"In view of all this, the Congress was asked to authorize and empower the President to take measures to secure a final termination of hostilities between Spain and the people of Cuba, and to secure in the island the establishment of a stable government, capable of maintaining order, observing its [236] international obligations, insuring peace and tranquility, the security of its citizens as well as our own, and for the accomplishment of those ends to use the military and naval forces of the United States as might be necessary; with added authority to continue generous relief to the starving people of Cuba."

The response of the Congress, after nine days of earnest deliberation, was to pass the memorable joint resolution declaring:

"First, That the people of the island of Cuba are, and of right ought to be, free and independent.

"Second, That it is the duty of the United States to demand, and the Government of the United States does hereby demand, that the Government of Spain at once relinquish its authority and government in the island of Cuba and withdraw its land and naval forces from Cuba and Cuban waters.

"Third, That the President of the United States be, and he hereby is, directed and empowered to use the entire land and naval forces of the United States, and to call into the actual service of the United States the militia of the several States, to such extent as may be necessary to carry these resolutions into effect.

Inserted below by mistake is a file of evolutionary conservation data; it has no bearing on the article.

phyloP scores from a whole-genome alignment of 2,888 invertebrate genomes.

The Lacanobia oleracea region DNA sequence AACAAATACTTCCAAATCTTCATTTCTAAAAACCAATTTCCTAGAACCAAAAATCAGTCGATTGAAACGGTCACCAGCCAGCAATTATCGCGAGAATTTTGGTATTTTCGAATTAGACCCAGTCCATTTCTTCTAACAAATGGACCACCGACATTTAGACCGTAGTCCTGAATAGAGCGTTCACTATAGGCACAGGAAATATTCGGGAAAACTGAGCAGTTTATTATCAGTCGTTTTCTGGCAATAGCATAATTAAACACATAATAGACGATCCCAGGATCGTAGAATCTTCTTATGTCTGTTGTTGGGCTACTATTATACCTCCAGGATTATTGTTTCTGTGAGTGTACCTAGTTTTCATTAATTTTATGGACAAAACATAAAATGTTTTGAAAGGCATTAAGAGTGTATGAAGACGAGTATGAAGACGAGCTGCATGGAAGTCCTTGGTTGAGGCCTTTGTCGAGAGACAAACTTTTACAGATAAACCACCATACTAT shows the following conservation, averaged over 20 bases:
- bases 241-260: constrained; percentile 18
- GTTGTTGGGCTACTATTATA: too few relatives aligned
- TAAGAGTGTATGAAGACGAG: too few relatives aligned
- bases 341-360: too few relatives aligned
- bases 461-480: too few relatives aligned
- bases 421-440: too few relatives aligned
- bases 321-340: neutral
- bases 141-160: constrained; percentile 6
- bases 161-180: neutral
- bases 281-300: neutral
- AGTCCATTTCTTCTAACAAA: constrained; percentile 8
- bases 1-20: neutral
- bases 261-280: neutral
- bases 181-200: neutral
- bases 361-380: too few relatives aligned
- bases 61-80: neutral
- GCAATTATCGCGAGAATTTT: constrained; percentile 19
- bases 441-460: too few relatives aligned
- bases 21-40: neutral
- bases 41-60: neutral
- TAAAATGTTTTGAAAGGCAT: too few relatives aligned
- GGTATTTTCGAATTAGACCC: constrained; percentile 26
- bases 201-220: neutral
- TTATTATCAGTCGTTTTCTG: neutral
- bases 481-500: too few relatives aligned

"Fourth, That the United States hereby [237] disclaims any disposition or intention to exercise sovereignty, jurisdiction, or control over said island except for the pacification thereof, and asserts its determination when that is accomplished to leave the government and control of the island to its people."

This resolution was approved by the Executive on the next day, April 10th. A copy was at once communicated to the Spanish minister at the capital, who forthwith announced that his continuance in Washington had thereby become impossible, and asked for his passports, which were given him. He thereupon withdrew from Washington, leaving the protection of Spanish interests in the United States to the French ambassador and the Austro-Hungarian minister.